p65 33 Such are the places on the sea. Above these lies the Trojan Plain, which extends inland for many stadia in the direction of the east as far as Mt. Ida. The part of this plain alongside the mountain is narrow, extending on one side towards the south as far as the region of Scepsis, and on the other towards the north as far as the Lycians of Zeleia. This is the country which the poet makes subject to Aeneias and the sons of Antenor, calling it Dardania; and below this is Cebrenia, which is level for the most part and lies approximately parallel to Dardania; and in it there was once a city called Cebrenê.15 Demetrius suspects that the territory of Ilium subject to Hector extended inland from the naval station as far as Cebrenia, for he says that the tomb of Alexander16 is pointed out there, as also that of Oenonê, who, according to historians, had been the wife of Alexander before he carried off Helen. And, he continues, the poet mentions "Cebriones, bastard son of glorious Priam,"17 597 after whom, as one may suppose, the country was named — or the city too, which is more plausible; and Cebrenia extends as far as the territory of Scepsis; and the Scamander, which flows between, is the boundary; and the Cebreni and Scepsians were always hostile to one another and at war until Antigonus settled both peoples together in Antigonia, as it was then called, or Alexandreia, as it is now called; now the Cebreni, he adds, remained with the rest in Alexandreia, but the Scepsians, by permission of Lysimachus, went back to their homeland.

p67 34 From the mountain range of Ida in this region, according to Demetrius, two spurs extend to the sea, one straight to Rhoeteium and the other straight to Sigeium, forming together a semicircular line, and they end in the plain at the same distance from the sea as the present Ilium; this Ilium, accordingly, lies between the ends of the two spurs mentioned, whereas the old settlement lies between their beginnings; and, he adds, the spurs include both the Simoeisian Plain, through which the Simoeis runs, and the Scamandrian Plain, through which the Scamander flows. This is called the Trojan Plain in the special sense of the term; and here it is that the poet represents most of the fights as taking place, for it is wider; and here it is that we see pointed out the places named by the poet — Erineus,18 the tomb of Aesyetes,19 Batieia,20 and the monument of Ilus.21 The Scamander and Simoeis Rivers, after running near to Sigeium and Rhoeteium respectively, meet a little in front of the present Ilium, and then issue towards Sigeium and form Stomalimnê,22 as it is called. The two plains above mentioned are separated from each other by a great neck of land which runs in a straight line between the aforesaid spurs, starting from the present Ilium, with which it is connected, and stretches as far as Cebrenia and, along with the spurs on either side,23 forms a complete letter ϵ.24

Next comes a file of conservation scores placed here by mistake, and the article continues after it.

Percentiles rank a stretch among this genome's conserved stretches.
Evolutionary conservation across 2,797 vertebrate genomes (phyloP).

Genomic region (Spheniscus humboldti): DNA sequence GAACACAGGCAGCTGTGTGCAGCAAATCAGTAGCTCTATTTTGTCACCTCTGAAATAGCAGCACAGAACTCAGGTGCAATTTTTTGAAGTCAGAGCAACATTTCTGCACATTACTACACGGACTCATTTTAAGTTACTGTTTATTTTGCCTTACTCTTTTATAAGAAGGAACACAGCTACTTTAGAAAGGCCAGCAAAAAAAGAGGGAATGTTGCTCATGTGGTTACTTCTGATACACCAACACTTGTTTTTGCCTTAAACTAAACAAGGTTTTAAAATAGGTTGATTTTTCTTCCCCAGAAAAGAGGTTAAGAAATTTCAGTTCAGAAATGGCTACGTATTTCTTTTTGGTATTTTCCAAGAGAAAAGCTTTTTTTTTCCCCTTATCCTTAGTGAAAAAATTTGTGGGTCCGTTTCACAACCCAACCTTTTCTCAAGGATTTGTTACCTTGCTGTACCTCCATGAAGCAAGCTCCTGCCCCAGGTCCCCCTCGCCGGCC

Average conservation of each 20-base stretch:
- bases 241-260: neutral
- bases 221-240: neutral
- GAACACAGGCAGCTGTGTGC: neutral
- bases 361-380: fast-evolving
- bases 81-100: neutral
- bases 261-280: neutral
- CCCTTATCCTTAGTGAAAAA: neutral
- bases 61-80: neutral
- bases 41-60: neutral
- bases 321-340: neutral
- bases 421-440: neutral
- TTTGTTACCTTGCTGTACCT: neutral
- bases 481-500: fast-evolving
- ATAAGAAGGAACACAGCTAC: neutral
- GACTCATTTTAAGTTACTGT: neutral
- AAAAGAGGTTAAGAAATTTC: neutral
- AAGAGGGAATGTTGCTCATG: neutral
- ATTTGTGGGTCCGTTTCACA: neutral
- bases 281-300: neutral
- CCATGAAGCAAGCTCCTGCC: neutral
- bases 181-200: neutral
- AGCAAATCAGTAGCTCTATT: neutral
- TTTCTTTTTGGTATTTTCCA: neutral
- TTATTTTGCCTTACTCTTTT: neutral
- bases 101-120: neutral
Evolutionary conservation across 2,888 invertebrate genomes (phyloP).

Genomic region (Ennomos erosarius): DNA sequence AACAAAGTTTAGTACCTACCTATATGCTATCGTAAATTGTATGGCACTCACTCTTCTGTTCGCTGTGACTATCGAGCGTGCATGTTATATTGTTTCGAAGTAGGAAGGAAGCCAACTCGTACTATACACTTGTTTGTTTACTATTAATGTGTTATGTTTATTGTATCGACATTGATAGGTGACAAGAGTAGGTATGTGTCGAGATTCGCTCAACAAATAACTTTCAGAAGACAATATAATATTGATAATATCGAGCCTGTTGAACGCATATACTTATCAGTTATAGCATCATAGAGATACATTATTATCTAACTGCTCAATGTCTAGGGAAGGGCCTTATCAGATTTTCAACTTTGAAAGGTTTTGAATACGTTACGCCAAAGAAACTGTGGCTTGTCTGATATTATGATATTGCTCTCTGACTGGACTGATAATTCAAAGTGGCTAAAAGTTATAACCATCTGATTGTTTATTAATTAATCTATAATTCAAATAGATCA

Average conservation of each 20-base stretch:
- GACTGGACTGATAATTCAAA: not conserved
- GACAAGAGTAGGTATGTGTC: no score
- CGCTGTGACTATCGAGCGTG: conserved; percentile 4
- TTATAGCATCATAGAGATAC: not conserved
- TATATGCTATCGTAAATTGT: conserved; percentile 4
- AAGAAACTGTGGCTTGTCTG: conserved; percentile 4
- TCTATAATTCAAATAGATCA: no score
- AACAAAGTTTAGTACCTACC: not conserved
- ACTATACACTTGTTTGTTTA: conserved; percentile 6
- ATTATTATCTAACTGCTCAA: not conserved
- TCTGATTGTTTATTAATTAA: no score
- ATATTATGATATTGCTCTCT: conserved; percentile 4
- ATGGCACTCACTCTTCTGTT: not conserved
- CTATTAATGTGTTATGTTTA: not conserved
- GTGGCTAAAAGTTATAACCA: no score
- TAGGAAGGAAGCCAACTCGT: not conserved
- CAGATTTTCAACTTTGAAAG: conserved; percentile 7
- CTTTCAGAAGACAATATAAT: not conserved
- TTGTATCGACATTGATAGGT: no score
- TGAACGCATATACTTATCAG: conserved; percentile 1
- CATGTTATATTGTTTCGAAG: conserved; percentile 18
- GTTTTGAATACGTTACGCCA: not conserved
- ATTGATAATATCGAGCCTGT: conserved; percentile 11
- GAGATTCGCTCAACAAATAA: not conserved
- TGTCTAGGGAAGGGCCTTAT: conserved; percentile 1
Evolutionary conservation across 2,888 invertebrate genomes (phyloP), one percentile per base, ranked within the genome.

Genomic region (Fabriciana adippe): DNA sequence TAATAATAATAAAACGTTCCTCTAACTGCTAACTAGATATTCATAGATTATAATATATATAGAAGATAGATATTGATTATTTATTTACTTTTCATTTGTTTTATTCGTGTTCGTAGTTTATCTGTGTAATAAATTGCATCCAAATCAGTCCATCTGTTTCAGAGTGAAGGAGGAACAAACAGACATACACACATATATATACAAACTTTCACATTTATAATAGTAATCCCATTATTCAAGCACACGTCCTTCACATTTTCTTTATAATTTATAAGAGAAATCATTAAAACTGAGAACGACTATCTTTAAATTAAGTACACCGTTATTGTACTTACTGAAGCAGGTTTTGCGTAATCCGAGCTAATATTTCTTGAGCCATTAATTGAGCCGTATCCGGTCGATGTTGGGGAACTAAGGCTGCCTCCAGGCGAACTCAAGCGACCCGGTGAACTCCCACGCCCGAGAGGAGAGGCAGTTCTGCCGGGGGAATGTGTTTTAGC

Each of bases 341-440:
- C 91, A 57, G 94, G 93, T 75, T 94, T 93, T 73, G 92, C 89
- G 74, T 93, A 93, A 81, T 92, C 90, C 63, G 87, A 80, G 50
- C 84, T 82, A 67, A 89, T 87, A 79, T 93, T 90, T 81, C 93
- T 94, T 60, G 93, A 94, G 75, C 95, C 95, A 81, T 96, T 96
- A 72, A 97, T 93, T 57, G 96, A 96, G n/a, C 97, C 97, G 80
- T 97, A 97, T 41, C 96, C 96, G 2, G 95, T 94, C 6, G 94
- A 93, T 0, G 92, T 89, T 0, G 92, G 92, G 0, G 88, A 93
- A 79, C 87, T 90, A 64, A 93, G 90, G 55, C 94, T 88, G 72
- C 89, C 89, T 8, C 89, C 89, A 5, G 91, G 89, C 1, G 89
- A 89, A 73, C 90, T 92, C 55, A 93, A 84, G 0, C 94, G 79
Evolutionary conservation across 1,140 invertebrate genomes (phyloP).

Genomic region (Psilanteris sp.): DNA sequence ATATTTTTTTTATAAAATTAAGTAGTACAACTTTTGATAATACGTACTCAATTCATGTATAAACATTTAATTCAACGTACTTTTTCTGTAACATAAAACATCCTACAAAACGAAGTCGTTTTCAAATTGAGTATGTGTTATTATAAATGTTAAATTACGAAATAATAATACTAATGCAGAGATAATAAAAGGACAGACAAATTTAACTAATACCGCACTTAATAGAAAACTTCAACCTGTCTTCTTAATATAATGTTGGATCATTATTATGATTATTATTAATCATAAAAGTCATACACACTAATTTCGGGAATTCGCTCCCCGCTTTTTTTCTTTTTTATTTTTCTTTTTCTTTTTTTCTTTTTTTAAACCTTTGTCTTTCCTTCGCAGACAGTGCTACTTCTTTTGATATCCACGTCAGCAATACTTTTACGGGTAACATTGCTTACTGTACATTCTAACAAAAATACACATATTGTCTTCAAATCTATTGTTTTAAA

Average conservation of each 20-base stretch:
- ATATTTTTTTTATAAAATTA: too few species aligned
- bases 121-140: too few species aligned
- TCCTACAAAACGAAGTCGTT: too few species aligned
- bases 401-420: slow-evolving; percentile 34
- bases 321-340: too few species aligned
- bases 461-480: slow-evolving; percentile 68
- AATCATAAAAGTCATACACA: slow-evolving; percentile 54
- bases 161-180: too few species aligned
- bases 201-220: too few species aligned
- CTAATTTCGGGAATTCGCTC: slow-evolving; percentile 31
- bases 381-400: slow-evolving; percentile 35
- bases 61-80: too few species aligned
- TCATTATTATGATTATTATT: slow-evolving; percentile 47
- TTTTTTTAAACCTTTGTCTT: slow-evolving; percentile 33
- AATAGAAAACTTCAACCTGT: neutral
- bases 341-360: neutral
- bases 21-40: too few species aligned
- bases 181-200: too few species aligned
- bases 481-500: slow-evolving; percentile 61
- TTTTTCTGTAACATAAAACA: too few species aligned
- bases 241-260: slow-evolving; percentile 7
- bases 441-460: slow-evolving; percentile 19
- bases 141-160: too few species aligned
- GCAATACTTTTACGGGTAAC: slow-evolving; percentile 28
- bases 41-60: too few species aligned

p69 35 A little above this25 is the Village of the Ilians, where the ancient Ilium is thought to have been situated in earlier times, at a distance of thirty stadia from the present city. And ten stadia above the Village of the Ilians is Callicolonê, a hill, past which, at a distance of five stadia, flows the Simoeis.26 It therefore becomes easy to understand, first, the reference to Ares: "And over against her leaped Ares, like unto a dreadful whirlwind, in shrill tones cheering the Trojans from the topmost part of the city, and now again as he sped alongside Simoeis o'er Callicolonê";27 598 for if the battle was fought on the Scamandrian Plain, it is plausible that Ares should at one time shout his cheers from the acropolis and at another from the region near the Simoeis and Callicolonê, up to which, in all probability, the battle would have extended. But since Callicolonê is forty stadia distant from the present Ilium, for what useful purpose would the poet have taken in places so far away that the line of battle could not reached them? Again, the words, "And towards Thymbra fell the lot of the Lycians,"28 are more suitable to the ancient settlement, for the plain of Thymbra is near it, as also the Thymbrius River, which flows through the plain and empties into the Scamander at the temple of the Thymbraean Apollo, but Thymbra is actually fifty stadia distant from the p71present Ilium. And again, Erineus,29 a place that is rugged and full of wild fig trees, lies at the foot of the ancient site, so that Andromachê might appropriately say, "Stay thy host beside Erineus, where best the city can be approached and the wall scaled,"30 but Erineus stands at a considerable distance from the present Ilium. Further, a little below Erineus is Phegus,31 in reference to which Achilles says, "But so long as I was carrying on war amid the Achaeans, Hector was unwilling to rouse battle away from the wall, but would come only as far as the Scaean Gates and Phegus."32